In the specific embodiment of the invention that is described in greater detail hereinafter, the position signal generated from the servo head signal is divided into increments. The increments are constant in voltage to represent fixed displacement Δx of the head. That is, they are constant in the amount of distance that each represents so that the time required for the position signal to vary one increment from one voltage level to another voltage level is representative of the velocity. Consequently, the computational portion of a tachometer embodying the present invention is relatively uncomplex because only one of its two inputs (time Δt) is variable.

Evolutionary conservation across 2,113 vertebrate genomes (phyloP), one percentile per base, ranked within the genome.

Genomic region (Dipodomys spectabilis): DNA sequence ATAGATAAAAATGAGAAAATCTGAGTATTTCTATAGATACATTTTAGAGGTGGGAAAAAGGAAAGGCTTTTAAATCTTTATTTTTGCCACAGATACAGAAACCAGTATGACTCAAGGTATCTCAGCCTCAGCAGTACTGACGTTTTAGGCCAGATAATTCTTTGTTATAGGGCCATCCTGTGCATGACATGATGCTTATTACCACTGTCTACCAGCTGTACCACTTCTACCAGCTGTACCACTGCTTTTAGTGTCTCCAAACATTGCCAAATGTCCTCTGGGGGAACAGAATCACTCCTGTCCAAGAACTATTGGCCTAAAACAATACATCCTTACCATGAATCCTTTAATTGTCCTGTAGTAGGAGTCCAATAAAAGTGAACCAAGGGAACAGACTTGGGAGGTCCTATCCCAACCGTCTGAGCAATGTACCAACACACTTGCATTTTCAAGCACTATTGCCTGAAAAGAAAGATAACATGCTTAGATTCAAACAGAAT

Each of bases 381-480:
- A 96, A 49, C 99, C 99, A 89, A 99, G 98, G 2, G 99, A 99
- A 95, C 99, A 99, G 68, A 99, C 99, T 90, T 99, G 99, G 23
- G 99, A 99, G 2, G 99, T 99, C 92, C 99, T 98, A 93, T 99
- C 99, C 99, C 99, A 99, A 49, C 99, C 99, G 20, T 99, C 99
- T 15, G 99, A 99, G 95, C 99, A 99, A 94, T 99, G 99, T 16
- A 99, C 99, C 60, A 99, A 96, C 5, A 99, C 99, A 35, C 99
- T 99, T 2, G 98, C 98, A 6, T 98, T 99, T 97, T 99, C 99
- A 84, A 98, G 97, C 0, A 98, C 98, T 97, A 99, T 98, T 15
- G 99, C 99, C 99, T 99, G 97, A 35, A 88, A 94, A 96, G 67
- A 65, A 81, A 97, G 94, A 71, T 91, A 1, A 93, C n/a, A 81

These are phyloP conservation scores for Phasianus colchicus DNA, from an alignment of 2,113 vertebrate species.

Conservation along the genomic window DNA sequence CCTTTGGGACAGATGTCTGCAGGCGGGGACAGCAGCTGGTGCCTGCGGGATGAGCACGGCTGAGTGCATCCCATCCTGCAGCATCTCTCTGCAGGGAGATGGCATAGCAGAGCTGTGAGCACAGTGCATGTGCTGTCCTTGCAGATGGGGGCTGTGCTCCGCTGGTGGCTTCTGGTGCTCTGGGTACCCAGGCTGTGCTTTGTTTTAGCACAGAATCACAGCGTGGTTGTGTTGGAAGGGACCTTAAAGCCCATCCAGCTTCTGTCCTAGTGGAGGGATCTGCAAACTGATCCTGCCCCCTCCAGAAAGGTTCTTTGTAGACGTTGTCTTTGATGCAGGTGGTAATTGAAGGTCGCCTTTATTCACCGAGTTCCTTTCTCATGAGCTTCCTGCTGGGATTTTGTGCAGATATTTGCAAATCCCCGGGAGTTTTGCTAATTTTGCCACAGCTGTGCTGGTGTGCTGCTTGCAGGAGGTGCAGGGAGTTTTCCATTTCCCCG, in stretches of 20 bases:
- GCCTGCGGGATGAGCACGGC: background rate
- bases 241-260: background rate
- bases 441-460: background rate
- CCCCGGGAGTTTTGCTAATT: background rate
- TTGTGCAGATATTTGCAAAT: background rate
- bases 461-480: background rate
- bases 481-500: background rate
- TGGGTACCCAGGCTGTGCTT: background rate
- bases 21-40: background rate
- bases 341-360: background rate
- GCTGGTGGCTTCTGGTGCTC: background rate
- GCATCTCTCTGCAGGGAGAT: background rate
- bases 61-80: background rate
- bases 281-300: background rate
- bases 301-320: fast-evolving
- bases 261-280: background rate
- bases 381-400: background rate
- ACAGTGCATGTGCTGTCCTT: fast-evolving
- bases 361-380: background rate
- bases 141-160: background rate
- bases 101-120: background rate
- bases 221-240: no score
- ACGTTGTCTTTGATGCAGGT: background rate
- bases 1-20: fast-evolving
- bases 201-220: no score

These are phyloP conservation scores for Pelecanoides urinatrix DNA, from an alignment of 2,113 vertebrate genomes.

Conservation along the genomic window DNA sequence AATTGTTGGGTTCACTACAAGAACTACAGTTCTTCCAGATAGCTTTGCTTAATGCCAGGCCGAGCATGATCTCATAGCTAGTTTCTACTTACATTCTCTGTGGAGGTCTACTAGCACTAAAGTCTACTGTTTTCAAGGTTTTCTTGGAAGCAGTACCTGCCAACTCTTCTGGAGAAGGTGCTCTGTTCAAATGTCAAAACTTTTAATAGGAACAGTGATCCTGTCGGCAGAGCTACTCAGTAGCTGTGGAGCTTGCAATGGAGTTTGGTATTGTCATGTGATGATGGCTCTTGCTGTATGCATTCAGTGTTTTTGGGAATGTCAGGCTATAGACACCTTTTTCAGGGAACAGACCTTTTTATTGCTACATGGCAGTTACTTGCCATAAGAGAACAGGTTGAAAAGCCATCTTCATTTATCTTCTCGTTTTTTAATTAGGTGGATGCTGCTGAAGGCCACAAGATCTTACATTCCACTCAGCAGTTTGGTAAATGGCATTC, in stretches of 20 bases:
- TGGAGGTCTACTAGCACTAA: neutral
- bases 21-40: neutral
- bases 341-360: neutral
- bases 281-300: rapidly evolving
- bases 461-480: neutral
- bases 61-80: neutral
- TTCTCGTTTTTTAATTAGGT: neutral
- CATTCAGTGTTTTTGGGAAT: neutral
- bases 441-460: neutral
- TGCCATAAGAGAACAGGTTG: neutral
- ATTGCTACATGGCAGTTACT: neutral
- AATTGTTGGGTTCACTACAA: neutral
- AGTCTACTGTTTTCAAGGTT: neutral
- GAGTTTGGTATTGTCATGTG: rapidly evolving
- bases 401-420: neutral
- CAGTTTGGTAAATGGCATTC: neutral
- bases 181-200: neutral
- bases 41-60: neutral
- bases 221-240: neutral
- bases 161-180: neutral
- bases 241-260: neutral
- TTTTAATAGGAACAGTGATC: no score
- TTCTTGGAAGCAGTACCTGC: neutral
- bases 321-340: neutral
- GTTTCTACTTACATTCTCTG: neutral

The following specification therefore discloses circuitry for generating different magnitudes of Δx at different situations and at different velocities; circuitry for generating clock pulses at different frequencies at different Δx for the measurement of Δt; circuitry for calculating the average velocity vavg =Δx/Δt (inch/sec); and circuitry for properly combining the average velocity with a signal derived by integrating current to the motor that drives the head in order to generate an accurate continuous tachometer signal at very low velocity.
FIG. 1 is a graph of voltage versus time of a position signal produced in a servo system for a disc pack drive.
FIG. 2 is a view similar to FIG. 1 showing the position signal at two different speeds and showing certain voltage levels employed in one embodiment of the invention.
FIG. 3 is a block diagram of an average value tachometer embodying the present invention.